The year 2019 was a completely different time for the automotive industry. Back to a time when events and vehicle launches were still happening on schedule, Ford was able to debut the latest generation of the Explorer for the upcoming model year.
The three-row crossover made its first red carpet appearance at last year’s Chicago Auto Show. Unfortunately for the Blue Oval, it was far from perfect, to say the least. The launch was notoriously slow and plagued with problems.
Ford executives addressed this at the company’s recent 65th annual shareholders meeting where they also tried to reassure stockholders regarding the effects of the company’s two-month production shutdown due to the coronavirus pandemic.
The meeting was held via teleconferencing, which has been a practice for Ford in the last few years. Among the main agenda in the online assembly were the impact of the pandemic on the company as well as operational changes that need to be made once the industry returns to normal.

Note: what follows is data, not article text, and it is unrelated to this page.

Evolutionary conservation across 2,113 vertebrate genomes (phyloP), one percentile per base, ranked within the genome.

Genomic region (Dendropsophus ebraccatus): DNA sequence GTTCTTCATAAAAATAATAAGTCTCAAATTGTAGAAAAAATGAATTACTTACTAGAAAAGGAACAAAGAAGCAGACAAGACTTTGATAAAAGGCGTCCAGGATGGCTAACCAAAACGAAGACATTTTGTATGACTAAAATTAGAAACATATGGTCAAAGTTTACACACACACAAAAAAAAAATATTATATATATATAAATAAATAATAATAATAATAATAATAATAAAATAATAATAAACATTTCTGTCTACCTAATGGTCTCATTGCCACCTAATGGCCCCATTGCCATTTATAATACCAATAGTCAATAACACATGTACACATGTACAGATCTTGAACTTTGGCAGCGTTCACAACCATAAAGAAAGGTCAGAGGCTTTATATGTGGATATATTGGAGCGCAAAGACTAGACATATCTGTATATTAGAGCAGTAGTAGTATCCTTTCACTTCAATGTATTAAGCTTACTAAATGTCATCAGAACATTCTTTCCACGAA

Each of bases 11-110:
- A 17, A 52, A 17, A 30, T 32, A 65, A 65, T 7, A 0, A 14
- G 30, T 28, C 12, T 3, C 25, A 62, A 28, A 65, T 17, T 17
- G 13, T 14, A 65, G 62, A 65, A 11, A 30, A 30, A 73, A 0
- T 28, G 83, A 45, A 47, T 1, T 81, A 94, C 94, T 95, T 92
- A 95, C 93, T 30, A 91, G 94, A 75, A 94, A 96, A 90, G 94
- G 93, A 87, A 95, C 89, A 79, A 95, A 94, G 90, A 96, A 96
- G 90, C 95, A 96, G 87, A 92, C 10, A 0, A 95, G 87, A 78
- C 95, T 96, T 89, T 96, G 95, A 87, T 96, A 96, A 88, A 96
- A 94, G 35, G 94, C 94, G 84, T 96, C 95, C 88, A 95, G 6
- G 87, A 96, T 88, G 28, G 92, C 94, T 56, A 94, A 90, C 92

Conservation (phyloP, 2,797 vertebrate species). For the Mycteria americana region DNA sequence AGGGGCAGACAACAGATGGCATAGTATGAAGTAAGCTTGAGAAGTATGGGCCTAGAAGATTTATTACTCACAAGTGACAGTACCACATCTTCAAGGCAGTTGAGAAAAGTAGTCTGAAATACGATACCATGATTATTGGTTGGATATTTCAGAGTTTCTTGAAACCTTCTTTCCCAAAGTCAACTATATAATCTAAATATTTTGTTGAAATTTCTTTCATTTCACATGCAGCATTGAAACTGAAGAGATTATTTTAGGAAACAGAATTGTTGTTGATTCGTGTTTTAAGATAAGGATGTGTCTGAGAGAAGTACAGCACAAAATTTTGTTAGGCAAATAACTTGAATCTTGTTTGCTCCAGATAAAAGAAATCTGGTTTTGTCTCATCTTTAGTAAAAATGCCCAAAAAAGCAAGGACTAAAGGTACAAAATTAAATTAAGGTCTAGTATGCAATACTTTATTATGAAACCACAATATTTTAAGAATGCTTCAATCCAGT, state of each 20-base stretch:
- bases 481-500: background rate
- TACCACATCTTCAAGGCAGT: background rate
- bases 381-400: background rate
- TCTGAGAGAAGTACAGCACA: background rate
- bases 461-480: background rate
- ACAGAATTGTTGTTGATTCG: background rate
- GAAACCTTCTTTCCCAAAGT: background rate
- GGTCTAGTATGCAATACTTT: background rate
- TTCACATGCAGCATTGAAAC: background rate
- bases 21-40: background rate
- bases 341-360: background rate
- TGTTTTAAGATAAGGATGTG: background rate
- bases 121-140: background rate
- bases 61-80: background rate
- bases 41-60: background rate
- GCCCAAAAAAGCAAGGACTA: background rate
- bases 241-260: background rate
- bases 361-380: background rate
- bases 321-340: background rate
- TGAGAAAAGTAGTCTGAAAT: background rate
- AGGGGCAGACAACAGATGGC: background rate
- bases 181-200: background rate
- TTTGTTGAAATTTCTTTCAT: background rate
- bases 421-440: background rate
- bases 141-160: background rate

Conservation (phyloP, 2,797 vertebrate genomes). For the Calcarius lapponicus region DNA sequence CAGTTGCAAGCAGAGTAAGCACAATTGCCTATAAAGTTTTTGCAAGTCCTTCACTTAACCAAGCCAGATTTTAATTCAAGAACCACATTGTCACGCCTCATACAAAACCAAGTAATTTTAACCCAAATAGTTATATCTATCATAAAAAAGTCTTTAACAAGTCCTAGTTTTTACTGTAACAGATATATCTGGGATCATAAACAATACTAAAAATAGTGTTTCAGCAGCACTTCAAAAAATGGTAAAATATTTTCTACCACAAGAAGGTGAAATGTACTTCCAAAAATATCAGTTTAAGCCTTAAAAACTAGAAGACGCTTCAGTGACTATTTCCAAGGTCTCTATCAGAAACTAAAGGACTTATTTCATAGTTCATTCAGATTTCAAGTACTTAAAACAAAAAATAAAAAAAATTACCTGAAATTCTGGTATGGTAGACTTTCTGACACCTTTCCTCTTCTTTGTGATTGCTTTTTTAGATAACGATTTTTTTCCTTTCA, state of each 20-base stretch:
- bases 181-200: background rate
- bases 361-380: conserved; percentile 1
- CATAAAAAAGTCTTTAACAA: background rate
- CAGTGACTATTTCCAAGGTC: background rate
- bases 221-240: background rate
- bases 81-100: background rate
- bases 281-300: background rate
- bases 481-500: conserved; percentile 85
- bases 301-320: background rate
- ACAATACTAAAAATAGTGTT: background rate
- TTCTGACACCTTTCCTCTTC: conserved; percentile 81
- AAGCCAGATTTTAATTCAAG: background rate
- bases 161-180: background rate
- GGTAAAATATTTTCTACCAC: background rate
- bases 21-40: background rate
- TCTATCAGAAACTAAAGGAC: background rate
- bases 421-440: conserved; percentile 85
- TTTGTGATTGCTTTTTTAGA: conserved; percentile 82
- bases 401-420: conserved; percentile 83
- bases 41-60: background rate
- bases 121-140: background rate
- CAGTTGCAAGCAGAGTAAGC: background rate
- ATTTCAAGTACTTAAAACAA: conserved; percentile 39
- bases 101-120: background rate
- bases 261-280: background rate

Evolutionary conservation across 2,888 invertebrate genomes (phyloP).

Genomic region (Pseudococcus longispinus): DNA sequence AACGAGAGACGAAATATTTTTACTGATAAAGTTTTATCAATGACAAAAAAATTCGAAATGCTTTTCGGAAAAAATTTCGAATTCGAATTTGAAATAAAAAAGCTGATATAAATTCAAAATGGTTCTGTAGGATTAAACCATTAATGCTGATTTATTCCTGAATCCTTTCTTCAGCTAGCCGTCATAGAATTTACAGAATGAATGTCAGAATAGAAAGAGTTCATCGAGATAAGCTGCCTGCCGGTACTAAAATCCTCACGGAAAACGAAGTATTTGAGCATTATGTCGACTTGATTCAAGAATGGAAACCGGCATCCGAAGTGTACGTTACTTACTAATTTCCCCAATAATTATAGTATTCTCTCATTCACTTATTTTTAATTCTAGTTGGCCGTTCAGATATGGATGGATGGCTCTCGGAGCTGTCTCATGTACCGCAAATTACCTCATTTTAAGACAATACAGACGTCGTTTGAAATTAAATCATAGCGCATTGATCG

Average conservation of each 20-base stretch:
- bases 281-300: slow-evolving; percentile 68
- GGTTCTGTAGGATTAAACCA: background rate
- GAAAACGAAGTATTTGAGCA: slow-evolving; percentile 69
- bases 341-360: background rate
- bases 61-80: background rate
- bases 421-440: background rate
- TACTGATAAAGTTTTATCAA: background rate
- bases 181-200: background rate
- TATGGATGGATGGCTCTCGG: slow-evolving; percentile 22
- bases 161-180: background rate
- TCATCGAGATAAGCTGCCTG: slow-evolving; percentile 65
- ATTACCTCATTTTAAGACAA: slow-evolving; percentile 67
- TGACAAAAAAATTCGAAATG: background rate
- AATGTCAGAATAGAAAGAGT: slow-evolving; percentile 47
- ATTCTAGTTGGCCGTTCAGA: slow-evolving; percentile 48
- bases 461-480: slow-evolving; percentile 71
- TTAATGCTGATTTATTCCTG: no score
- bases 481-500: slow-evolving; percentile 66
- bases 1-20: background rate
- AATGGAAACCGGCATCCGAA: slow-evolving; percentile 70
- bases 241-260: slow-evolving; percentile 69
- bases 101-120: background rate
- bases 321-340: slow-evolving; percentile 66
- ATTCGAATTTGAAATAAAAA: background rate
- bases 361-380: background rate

The disaster that was the 2020 Explorer launch was also brought up and what measures Ford will take to prevent it from happening again. This is particularly important as the automaker prepares to debut the next-generation F-150 full-size pickup truck, its hybrid version, as well as the highly anticipated 2021 Ford Mustang Mach-E electric crossover, 2021 Ford Bronco, Bronco Sport, and Mustang hybrid.
According to Ford, one of the problems the company faced with the Explorer launch was that it tried to launch too many trim levels at the same time: a hybrid version, the Police Interceptor utility vehicle, as well as its sibling in the form of a luxury Lincoln Aviator that also came with a plug-in hybrid.
Ford President and CEO Jim Hackett said it was an “over-aggressive effort” to launch the revamped model and new Lincoln Aviator. But he claims the Blue Oval has fixed these shortcomings and are now better prepared to manage upcoming vehicle launches.